Removed Walls

Changed Headers

New Stair Parts (Balusters, Newel Posts, Railings, Risers)

Here are a few things I learned with this portion of the remodel and my best cost guide/price ranges found for some of these services in our area for this project:


This is what everyone dreams of doing, right?  You watch HGTV and everyone goes through houses saying “I’d remove that wall, and this wall…open this up here and cut that out…” well, that is in fact what we did.  But, before I bought the house, I met with a structural engineer that came through the house with me.  I told him my plans, gave him a copy of the blueprints to the house, and asked him to give me his assessment.  It only cost me about $150 for his time, and that was money well spent.  I knew at that point that I could safely do what I was hoping to do, with minimal expense, because nothing that I wanted to remove was load bearing.  I highly recommend this minimal expense if you are thinking about removing walls.


While we did replace just about every stair part in the house, we did not replace the actual stair structure.  The stairwell was already where we wanted it and was very wide, which was awesome, so that saved us some money…but it did lead to a few problems to be aware of if you are thinking about doing the same thing.  When we switched the carpet to wood, we ended up with some issues with the risers and the width of the stair tread.  It’s hard for me to explain, but just be aware of the width of your stair tread during the process.  You want to make sure it is a minimum of 10 inches.  We had to add an extra piece to the riser so that once the nosing was in place the stair would look right and feel right to step on.  Removing old stair trim and working with existing pieces may also lead to some interesting problems trimming things back out.  These are all easy problems to work around, but just being aware that they may come up will help.  I was not aware of those things and it was just one more thing to think about and try to work out.  The contractors (at least the ones here) did not care about the stair height or tread being a certain width.  They were just more concerned about getting things put together, so I had to be on top of them making sure that things came out correctly.

The stair pieces we ended up with were all hand picked by me.  Contractors and wood shops will have pieces that they are used to using together, but don’t be afraid to ask to make changes.  In Utah is is pretty common right now to use these balusters and the handrail we used, however, they are much larger.  It gives everything a clunky feel…that’s the best way I can describe it.  The handrails are so big in fact, that no one can really grab it because the width of it makes it uncomfortable.  What?!  Aren’t you supposed to actually be able to hold on to a handrail? 😉 I wanted a more refined look, so I simply asked if they could scale it down and make it about 1/2 inch narrower..and they did!  It was funny.  When I was talking to the guy that works at the wood shop, he said that he has the same rail in his house and it is so big that his wife has to hold on to the balusters instead of the rail every time she goes up and down the stairs.  He told me he wished he had thought of having it made smaller.  These are the kinds of little decisions and questions and things to be thinking about when you are building or remodeling…and it never hurts to ask questions!  I also added a trim piece to the newel post and it was amazing what a difference that little detail made.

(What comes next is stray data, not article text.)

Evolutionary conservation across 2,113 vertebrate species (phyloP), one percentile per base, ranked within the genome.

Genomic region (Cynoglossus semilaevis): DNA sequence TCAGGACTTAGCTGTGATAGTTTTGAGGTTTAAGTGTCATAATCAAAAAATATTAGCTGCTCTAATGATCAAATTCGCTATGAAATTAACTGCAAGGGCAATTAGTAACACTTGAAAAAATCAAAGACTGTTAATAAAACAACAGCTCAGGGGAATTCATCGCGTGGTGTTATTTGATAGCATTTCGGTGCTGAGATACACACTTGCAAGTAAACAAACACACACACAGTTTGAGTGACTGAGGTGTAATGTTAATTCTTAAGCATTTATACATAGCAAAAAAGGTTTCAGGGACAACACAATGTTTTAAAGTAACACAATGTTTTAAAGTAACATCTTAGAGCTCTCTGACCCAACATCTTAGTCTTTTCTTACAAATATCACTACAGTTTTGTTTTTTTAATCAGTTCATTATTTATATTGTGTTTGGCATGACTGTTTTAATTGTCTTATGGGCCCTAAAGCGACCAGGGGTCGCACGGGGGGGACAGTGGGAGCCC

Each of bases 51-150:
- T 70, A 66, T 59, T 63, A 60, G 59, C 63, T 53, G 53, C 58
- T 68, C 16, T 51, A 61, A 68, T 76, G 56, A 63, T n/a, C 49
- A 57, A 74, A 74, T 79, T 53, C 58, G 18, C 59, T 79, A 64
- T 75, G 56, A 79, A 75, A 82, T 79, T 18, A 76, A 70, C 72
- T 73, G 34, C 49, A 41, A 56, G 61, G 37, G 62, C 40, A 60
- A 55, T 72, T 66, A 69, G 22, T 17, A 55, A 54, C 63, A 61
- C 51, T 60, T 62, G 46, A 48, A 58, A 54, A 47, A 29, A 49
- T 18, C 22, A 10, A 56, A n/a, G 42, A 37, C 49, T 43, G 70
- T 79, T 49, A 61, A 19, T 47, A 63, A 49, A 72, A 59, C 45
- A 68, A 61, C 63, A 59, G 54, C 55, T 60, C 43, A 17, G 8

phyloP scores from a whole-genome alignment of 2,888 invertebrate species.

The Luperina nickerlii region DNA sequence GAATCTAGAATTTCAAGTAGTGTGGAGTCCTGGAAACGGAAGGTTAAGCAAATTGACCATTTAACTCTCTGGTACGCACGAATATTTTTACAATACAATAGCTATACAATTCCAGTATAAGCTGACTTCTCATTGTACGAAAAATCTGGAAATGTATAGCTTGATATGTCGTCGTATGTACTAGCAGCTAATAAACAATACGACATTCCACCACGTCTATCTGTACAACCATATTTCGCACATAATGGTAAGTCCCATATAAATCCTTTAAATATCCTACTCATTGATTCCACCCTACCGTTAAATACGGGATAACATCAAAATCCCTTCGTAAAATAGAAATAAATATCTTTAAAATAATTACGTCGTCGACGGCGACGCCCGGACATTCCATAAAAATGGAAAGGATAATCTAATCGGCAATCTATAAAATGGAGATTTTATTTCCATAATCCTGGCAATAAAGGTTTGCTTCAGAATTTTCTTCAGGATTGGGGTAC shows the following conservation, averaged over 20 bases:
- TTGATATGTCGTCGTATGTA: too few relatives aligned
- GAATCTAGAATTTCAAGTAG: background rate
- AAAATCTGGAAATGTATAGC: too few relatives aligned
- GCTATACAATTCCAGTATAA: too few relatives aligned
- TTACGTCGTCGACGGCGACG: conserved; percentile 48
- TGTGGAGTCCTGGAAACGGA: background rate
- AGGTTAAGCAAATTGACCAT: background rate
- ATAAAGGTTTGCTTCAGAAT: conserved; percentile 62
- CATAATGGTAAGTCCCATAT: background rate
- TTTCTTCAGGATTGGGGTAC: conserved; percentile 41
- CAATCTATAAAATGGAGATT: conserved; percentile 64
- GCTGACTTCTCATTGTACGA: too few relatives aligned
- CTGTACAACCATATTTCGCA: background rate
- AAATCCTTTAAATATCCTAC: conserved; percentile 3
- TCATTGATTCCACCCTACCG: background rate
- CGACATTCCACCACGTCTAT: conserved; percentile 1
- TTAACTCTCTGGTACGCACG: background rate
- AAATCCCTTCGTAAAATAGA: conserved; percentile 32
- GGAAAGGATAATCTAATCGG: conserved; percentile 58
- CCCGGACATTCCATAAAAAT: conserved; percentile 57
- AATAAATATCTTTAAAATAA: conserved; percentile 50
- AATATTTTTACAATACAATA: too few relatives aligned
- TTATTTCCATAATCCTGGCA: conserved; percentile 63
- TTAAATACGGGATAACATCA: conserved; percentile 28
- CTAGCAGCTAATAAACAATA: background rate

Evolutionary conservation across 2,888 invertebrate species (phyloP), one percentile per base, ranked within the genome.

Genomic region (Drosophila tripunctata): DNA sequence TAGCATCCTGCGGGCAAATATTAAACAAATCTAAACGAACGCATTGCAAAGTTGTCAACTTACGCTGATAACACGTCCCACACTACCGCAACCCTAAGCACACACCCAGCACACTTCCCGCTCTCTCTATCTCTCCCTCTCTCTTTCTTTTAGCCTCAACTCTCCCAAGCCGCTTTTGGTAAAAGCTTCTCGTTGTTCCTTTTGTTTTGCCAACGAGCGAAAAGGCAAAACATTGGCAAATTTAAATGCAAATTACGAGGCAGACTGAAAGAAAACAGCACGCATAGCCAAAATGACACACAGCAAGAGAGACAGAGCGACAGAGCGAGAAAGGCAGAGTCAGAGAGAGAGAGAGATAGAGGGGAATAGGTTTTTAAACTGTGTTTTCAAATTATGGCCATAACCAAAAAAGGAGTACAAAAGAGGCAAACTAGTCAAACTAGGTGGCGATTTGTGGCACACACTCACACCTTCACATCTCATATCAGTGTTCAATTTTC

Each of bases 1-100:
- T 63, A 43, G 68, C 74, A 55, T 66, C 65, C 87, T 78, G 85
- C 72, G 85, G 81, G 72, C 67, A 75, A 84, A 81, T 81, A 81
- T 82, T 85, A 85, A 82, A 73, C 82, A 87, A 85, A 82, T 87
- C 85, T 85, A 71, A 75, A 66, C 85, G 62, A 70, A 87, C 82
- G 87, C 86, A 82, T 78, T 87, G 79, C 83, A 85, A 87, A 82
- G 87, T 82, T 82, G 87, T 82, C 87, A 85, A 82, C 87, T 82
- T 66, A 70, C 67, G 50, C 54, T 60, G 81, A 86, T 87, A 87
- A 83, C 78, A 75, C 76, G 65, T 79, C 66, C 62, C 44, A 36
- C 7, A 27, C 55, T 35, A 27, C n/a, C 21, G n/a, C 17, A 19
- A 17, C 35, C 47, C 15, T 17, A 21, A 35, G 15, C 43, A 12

There are SO many types of trim you can do, it is really up to you to decide what look you like best.  Research on the internet, visit model homes, take pictures of things you see in restaurants and hotels, etc. I think trim work makes everything look amazing.  You can never have too much wood as far as I’m concerned! 😉  We have trim in just about every room and on lots of the ceilings in our Orange County house and I love it.  But I learned something interesting during this process.  More things to think about. 😉 The trim we have in OC is basically as smooth as a piece of furniture.  The walls are lined with MDF which creates a beautiful painting surface, and the windows and smaller trim pieces are a poplar or something similar, which is also incredibly smooth.  KNOW WHAT WOOD YOUR WOOD GUYS ARE USING AND HOW THEY ARE GOING TO APPLY YOUR TRIM.  ALSO, PLAN TO SPEND A LOT ON PAINTING THE TRIM AND GET A GOOD PAINTER.  I was a bit naive in this department because I had someone who was truly an artist do the work on our CA house, as well as a painter that was fabulous…only I didn’t truly appreciate them until I had this house done.  Because I had worked with such great people in CA, I didn’t realize quite how much I needed to know to get the job done the way I wanted it here in UT.  Think about how you want your wood trim to be finished.  In CA, ours is lacquered and it is GORGEOUS!  It only looks so good because the quality of the wood and the prep work done before painting is superb.  The way it is finished, it all looks like one solid piece of furniture.  Typical finish work here is done with all MDF.  That means window sills and ledges etc. are all cut pieces of MDF with the rough edge sticking out.  Paint does not like the rough edge of MDF.  It doesn’t look finished and is super rough to the touch…and you can’t sand it away…it’s just the nature of the wood.  All of our shelving in closets, window sills, and other cut trim surfaces are like this.  Had I known I would have insisted they used poplar or something similar, but I was unaware that was even an option because of my prior experience.  It is also uncommon for finish carpenters here to back the walls with MDF.  I told everyone I met with for estimates that I wanted this done, and not one person would do it.  This means that instead of a perfectly smooth surface, your drywall becomes the background for all your trim work and any imperfections in the drywall are part of it too.  If you have textured walls, that texture is framed in your trim.  Be sure you are ok with that.  We had smooth drywall here in UT, so I eventually gave up and just used the drywall as the backing for our trim.  Another thing that is uncommon here is plant-on mouldings.  These are the trim pieces that sit inside the MDF grids.  They give everything a more finished look…but it’s also more expensive because it’s twice as many cuts and extra wood.  But if it is something you want, make sure your finish guys do them.  It was a shock to me to find so many people that just didn’t want to do the extra work, make sure you know what you are getting so you are not surprised.